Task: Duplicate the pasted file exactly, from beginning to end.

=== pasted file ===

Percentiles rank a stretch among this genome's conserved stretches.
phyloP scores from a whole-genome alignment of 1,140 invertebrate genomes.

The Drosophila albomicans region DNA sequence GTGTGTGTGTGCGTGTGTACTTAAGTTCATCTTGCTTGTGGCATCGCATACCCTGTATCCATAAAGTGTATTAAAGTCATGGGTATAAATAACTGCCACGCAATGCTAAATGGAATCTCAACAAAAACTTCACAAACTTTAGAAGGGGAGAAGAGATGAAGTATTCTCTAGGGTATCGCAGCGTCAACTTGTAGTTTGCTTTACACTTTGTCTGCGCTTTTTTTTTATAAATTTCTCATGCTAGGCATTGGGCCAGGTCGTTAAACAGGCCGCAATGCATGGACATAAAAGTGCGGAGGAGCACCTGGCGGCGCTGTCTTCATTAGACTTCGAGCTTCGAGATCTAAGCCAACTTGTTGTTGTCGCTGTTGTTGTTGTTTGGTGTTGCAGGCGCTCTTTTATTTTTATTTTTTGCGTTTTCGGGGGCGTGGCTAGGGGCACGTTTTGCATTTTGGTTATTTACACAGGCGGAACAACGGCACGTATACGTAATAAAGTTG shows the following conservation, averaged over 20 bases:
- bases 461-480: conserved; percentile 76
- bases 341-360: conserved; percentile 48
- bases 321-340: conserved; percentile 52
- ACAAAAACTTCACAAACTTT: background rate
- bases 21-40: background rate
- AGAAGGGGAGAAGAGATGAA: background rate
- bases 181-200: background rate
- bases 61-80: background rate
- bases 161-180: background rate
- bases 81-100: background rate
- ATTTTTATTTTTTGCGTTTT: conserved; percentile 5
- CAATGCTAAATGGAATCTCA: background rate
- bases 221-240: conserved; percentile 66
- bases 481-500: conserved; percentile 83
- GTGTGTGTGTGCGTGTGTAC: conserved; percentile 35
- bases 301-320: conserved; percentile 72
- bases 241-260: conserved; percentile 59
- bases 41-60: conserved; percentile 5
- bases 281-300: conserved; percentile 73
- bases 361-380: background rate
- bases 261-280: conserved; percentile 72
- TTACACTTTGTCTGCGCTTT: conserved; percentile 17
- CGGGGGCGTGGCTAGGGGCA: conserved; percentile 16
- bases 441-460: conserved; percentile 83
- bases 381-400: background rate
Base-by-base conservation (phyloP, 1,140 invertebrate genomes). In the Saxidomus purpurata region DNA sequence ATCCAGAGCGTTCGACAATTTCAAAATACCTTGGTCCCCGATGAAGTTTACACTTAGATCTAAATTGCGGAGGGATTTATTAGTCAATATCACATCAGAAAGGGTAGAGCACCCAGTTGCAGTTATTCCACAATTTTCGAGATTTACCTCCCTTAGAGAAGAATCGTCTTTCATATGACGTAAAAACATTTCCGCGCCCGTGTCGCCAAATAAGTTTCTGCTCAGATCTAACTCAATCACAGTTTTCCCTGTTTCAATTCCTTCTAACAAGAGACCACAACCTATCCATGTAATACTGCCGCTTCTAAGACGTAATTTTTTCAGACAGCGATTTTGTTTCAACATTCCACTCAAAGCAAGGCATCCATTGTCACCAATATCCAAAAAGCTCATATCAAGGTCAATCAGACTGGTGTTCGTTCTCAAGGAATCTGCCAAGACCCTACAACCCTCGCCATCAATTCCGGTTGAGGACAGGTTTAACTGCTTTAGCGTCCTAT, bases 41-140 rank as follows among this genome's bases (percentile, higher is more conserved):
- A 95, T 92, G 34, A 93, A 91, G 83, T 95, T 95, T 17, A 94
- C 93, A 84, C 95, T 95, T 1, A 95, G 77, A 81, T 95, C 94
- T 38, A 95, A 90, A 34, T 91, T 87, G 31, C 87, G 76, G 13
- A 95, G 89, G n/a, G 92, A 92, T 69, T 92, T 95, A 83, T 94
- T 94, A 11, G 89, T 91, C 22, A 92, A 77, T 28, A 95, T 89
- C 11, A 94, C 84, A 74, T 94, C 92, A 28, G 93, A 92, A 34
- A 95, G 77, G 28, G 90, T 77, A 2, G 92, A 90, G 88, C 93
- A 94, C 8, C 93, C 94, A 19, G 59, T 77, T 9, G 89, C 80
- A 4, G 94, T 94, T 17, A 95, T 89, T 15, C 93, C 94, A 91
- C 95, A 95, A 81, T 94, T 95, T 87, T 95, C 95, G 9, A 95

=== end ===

Percentiles rank a stretch among this genome's conserved stretches.
phyloP scores from a whole-genome alignment of 1,140 invertebrate genomes.

The Drosophila albomicans region DNA sequence GTGTGTGTGTGCGTGTGTACTTAAGTTCATCTTGCTTGTGGCATCGCATACCCTGTATCCATAAAGTGTATTAAAGTCATGGGTATAAATAACTGCCACGCAATGCTAAATGGAATCTCAACAAAAACTTCACAAACTTTAGAAGGGGAGAAGAGATGAAGTATTCTCTAGGGTATCGCAGCGTCAACTTGTAGTTTGCTTTACACTTTGTCTGCGCTTTTTTTTTATAAATTTCTCATGCTAGGCATTGGGCCAGGTCGTTAAACAGGCCGCAATGCATGGACATAAAAGTGCGGAGGAGCACCTGGCGGCGCTGTCTTCATTAGACTTCGAGCTTCGAGATCTAAGCCAACTTGTTGTTGTCGCTGTTGTTGTTGTTTGGTGTTGCAGGCGCTCTTTTATTTTTATTTTTTGCGTTTTCGGGGGCGTGGCTAGGGGCACGTTTTGCATTTTGGTTATTTACACAGGCGGAACAACGGCACGTATACGTAATAAAGTTG shows the following conservation, averaged over 20 bases:
- bases 461-480: conserved; percentile 76
- bases 341-360: conserved; percentile 48
- bases 321-340: conserved; percentile 52
- ACAAAAACTTCACAAACTTT: background rate
- bases 21-40: background rate
- AGAAGGGGAGAAGAGATGAA: background rate
- bases 181-200: background rate
- bases 61-80: background rate
- bases 161-180: background rate
- bases 81-100: background rate
- ATTTTTATTTTTTGCGTTTT: conserved; percentile 5
- CAATGCTAAATGGAATCTCA: background rate
- bases 221-240: conserved; percentile 66
- bases 481-500: conserved; percentile 83
- GTGTGTGTGTGCGTGTGTAC: conserved; percentile 35
- bases 301-320: conserved; percentile 72
- bases 241-260: conserved; percentile 59
- bases 41-60: conserved; percentile 5
- bases 281-300: conserved; percentile 73
- bases 361-380: background rate
- bases 261-280: conserved; percentile 72
- TTACACTTTGTCTGCGCTTT: conserved; percentile 17
- CGGGGGCGTGGCTAGGGGCA: conserved; percentile 16
- bases 441-460: conserved; percentile 83
- bases 381-400: background rate
Base-by-base conservation (phyloP, 1,140 invertebrate genomes). In the Saxidomus purpurata region DNA sequence ATCCAGAGCGTTCGACAATTTCAAAATACCTTGGTCCCCGATGAAGTTTACACTTAGATCTAAATTGCGGAGGGATTTATTAGTCAATATCACATCAGAAAGGGTAGAGCACCCAGTTGCAGTTATTCCACAATTTTCGAGATTTACCTCCCTTAGAGAAGAATCGTCTTTCATATGACGTAAAAACATTTCCGCGCCCGTGTCGCCAAATAAGTTTCTGCTCAGATCTAACTCAATCACAGTTTTCCCTGTTTCAATTCCTTCTAACAAGAGACCACAACCTATCCATGTAATACTGCCGCTTCTAAGACGTAATTTTTTCAGACAGCGATTTTGTTTCAACATTCCACTCAAAGCAAGGCATCCATTGTCACCAATATCCAAAAAGCTCATATCAAGGTCAATCAGACTGGTGTTCGTTCTCAAGGAATCTGCCAAGACCCTACAACCCTCGCCATCAATTCCGGTTGAGGACAGGTTTAACTGCTTTAGCGTCCTAT, bases 41-140 rank as follows among this genome's bases (percentile, higher is more conserved):
- A 95, T 92, G 34, A 93, A 91, G 83, T 95, T 95, T 17, A 94
- C 93, A 84, C 95, T 95, T 1, A 95, G 77, A 81, T 95, C 94
- T 38, A 95, A 90, A 34, T 91, T 87, G 31, C 87, G 76, G 13
- A 95, G 89, G n/a, G 92, A 92, T 69, T 92, T 95, A 83, T 94
- T 94, A 11, G 89, T 91, C 22, A 92, A 77, T 28, A 95, T 89
- C 11, A 94, C 84, A 74, T 94, C 92, A 28, G 93, A 92, A 34
- A 95, G 77, G 28, G 90, T 77, A 2, G 92, A 90, G 88, C 93
- A 94, C 8, C 93, C 94, A 19, G 59, T 77, T 9, G 89, C 80
- A 4, G 94, T 94, T 17, A 95, T 89, T 15, C 93, C 94, A 91
- C 95, A 95, A 81, T 94, T 95, T 87, T 95, C 95, G 9, A 95